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How Long Do We Have?
Theodore's World ^ | April 29, 2006

Posted on 09/15/2009 12:42:07 AM PDT by kingattax

About the time our original 13 states adopted their new constitution, in 1787, Alexander Tyler, a Scottish history professor at the University of Edinburgh, had this to say about the fall of the Athenian Republic some 2,000 years prior:

"A democracy is always temporary in nature; it simply cannot exist as a permanent form of government. A democracy will continue to exist up until the time that voters discover they can vote themselves generous gifts from the public treasury. From that moment on, the majority always votes for the candidates who promise the most benefits from the public treasury, with the result that every democracy will finally collapse due to loose fiscal policy, which is always followed by a dictatorship."

"The average age of the worlds greatest civilizations from the beginning of history, has been about 200 years. During those 200 years, these nations always progressed through the following sequence:


1. From bondage to spiritual faith;
2. From spiritual faith to great courage;
3. From courage to liberty;
4. From liberty to abundance;
5. From abundance to complacency;
6. From complacency to apathy;
7. From apathy to dependence;
8. From dependence back into bondage "

Professor Joseph Olson of Hamline University School of Law, St. Paul, Minnesota, points out some interesting facts concerning the 2000 Presidential election:

Population of counties won by: Gore: 127 million; Bush: 143 million; Square miles of land won by: Gore: 580,000; Bush: 2,427,000 States won by: Gore: 19 Bush: 29 Murder rate per 100,000 residents in counties won by Gore: 13.2 Bush: 2.1

Professor Olson adds:

"In aggregate, the map of the territory Bush won was mostly the land owned by the tax-paying citizens. Gore's territory mostly encompassed those citizens living in government-owned tenements living off government welfare..." Olson believes the United States is now somewhere between the "complacency & apathy" phase of Professor Tyler's definition of democracy, with some 40 percent of the nation's population already having reached the "governmental dependency" phase.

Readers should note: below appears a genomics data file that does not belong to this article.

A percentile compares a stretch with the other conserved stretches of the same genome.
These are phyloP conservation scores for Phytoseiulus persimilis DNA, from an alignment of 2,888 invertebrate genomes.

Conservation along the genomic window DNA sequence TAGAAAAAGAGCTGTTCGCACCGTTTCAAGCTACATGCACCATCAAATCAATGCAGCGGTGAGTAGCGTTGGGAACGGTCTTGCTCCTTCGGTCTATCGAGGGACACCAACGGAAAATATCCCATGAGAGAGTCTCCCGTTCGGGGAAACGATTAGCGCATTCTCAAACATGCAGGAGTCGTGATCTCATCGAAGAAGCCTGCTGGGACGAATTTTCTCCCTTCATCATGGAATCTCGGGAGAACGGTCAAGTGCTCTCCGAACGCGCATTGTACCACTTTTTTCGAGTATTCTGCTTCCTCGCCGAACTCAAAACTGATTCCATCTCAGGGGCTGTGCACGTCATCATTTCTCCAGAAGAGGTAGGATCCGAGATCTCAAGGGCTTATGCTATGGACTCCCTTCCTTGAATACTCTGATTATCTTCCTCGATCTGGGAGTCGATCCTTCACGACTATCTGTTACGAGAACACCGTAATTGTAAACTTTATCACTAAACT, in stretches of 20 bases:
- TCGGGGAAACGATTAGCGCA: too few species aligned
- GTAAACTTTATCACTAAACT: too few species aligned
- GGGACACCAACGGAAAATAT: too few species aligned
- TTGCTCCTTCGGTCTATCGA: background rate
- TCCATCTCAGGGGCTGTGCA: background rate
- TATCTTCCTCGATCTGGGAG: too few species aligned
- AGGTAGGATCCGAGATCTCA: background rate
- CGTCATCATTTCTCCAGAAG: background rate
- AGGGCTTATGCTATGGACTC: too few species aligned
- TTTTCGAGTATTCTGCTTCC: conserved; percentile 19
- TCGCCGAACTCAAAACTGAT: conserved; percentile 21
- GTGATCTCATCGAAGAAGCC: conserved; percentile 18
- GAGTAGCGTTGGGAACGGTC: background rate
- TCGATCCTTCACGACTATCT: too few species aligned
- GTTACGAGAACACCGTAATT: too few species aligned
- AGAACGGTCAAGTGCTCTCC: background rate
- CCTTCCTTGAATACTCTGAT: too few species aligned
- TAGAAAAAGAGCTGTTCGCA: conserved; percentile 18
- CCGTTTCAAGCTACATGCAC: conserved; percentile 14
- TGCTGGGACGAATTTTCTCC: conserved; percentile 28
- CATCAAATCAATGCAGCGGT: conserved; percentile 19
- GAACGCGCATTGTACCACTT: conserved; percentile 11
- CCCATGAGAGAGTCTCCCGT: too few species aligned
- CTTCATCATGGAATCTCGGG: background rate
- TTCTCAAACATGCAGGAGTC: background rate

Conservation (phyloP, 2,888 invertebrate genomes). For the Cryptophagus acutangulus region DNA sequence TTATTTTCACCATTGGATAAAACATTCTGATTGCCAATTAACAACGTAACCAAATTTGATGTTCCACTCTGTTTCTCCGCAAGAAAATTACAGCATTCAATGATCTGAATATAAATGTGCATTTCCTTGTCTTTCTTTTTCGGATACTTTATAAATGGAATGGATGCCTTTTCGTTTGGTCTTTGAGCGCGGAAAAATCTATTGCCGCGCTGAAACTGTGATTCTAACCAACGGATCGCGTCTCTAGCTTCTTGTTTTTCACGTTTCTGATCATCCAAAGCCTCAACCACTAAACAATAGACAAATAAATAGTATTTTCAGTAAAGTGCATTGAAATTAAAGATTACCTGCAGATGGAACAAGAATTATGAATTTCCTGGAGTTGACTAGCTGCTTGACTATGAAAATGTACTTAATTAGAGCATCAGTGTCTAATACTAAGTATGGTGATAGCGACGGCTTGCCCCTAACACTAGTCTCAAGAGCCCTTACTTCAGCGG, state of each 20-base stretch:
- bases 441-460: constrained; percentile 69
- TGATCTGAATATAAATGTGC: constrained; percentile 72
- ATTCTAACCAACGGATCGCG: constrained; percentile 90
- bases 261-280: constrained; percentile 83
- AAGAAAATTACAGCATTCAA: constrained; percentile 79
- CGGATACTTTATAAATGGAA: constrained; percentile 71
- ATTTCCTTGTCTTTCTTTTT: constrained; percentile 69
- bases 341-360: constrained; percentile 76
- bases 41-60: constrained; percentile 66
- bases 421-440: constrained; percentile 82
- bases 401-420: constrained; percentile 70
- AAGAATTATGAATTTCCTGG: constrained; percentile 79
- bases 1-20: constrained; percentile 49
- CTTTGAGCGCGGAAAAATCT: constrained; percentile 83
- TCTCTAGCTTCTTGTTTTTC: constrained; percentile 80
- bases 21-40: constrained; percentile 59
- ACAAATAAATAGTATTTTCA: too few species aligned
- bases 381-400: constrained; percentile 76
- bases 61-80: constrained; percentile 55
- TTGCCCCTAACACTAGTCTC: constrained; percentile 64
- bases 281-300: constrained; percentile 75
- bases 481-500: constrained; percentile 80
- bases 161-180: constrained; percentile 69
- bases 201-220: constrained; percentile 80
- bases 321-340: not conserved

Pass this along to help everyone realize that apathy is also one the greatest danger to our freedom.


TOPICS: History
KEYWORDS:

1 posted on 09/15/2009 12:42:08 AM PDT by kingattax
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To: kingattax

Professor Joseph Olson of Hemline University School of Law, St. Paul , Minnesota , points out some interesting facts concerning the Presidential election:

Number of States won by: Democrats: 19 Republicans: 29

Square miles of land won by: Democrats: 580,000 Republicans: 2,427,000

Population of counties won by: Democrats: 127 million Republicans: 143 million

Murder rate per 100,000 residents in counties won by: Democrats: 13.2 Republicans: 2..1

Professor Olson adds: “In aggregate, the map of the territory Republicans won was mostly the land owned by the taxpaying citizens of the country.

Democrat territory mostly encompassed those citizens living in government-owned tenements and living off various forms of government welfare...”

Olson believes the United States is now somewhere between the “complacency and apathy” phase of Professor Tyler’s definition of democracy, with some forty percent of the nation’s population already having reached the “governmental dependency” phase.

If Congress grants amnesty and citizenship to twenty million criminal invaders called illegals and they vote, then we can say goodbye to the USA in fewer than five years.


2 posted on 09/15/2009 12:52:05 AM PDT by triSranch (Live from the Birthplace and Deathbed of the Confederacy)
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To: kingattax

Interesting... I’ve never seen those 8 phases before. I wonder how well that applies to all democracies?


3 posted on 09/15/2009 12:53:15 AM PDT by freestyle
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To: whatisthetruth

FYI Ping


4 posted on 09/15/2009 12:54:38 AM PDT by beaversmom
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To: kingattax

Sorry, I left out... Here’s another one I found after reading yours. Thanks


5 posted on 09/15/2009 12:57:08 AM PDT by triSranch (Live from the Birthplace and Deathbed of the Confederacy)
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To: kingattax; freestyle; triSranch

Well, it’s a good thing then, that we are a Republic and not a Democracy.

That word, ‘democracy’, never appears in either the Declaration of Independence or the U.S.Constitution.

Democracies only last until voters figure out how to vote themselves largesse out of the national treausury.

A republic, if you can keep it, seem to be hardier and hold up better.


6 posted on 09/15/2009 12:58:20 AM PDT by SatinDoll (NO Foreign Nationals as our President!!)
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To: kingattax

Our King George isn’t across the Atlantic.